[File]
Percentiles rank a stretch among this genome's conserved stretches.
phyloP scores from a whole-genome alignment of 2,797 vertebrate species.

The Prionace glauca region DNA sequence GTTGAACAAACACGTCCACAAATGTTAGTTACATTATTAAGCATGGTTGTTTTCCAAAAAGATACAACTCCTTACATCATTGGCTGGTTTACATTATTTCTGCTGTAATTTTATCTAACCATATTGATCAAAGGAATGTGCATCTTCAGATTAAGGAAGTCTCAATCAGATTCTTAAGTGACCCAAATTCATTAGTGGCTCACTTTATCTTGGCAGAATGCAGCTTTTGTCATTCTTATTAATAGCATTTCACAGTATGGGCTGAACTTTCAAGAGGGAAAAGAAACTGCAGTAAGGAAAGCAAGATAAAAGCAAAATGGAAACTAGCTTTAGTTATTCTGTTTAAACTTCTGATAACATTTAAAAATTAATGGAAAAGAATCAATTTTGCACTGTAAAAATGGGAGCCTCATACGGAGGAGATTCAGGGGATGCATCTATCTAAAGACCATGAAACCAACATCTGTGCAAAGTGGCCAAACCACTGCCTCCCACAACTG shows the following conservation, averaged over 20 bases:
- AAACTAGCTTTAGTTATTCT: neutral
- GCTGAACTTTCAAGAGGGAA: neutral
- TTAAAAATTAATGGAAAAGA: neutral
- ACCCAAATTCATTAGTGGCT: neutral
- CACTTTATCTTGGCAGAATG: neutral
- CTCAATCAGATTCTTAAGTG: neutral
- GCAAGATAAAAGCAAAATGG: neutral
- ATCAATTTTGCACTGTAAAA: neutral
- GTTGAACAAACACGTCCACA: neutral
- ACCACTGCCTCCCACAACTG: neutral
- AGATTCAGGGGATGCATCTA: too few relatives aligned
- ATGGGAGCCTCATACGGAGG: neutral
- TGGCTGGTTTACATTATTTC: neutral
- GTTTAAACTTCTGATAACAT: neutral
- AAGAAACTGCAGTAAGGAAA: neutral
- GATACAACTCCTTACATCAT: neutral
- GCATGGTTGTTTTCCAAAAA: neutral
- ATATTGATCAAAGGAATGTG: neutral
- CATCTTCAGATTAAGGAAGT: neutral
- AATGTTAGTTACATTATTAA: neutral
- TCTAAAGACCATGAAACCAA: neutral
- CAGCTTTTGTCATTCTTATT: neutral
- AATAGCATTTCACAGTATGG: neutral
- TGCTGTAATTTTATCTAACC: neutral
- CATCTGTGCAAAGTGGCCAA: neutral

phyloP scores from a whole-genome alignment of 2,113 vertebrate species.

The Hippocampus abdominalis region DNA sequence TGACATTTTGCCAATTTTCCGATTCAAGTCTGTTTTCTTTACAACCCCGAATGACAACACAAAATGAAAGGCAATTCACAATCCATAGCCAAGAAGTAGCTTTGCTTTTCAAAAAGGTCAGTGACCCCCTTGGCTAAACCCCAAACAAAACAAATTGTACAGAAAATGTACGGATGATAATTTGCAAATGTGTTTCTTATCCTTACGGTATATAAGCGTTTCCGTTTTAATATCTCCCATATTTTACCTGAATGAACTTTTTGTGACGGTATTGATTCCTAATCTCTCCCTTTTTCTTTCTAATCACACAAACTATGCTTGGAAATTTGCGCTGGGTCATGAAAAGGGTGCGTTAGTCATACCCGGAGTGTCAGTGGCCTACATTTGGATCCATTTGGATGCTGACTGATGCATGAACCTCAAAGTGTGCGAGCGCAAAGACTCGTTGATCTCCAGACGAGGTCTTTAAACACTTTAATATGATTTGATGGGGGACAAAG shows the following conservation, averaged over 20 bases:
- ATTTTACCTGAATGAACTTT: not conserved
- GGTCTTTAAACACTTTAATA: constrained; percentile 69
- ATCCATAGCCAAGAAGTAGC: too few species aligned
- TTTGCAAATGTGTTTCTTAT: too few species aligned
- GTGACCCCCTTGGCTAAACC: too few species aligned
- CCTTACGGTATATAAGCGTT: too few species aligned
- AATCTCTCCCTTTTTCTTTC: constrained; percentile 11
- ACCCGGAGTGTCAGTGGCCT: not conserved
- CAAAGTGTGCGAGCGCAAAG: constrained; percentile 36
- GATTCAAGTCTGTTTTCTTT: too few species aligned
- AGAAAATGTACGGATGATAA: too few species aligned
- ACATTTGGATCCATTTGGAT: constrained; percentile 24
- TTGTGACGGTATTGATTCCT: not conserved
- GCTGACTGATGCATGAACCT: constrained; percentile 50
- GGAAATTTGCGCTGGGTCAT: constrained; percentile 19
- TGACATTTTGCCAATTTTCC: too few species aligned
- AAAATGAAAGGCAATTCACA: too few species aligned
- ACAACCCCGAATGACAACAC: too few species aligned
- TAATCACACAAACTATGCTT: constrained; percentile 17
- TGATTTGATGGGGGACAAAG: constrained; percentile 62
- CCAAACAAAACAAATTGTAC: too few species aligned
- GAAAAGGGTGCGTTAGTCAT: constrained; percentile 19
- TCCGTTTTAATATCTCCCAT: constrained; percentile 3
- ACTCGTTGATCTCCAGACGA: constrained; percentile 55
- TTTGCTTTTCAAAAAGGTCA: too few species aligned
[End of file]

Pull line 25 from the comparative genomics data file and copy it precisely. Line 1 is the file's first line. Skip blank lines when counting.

- CAGCTTTTGTCATTCTTATT: neutral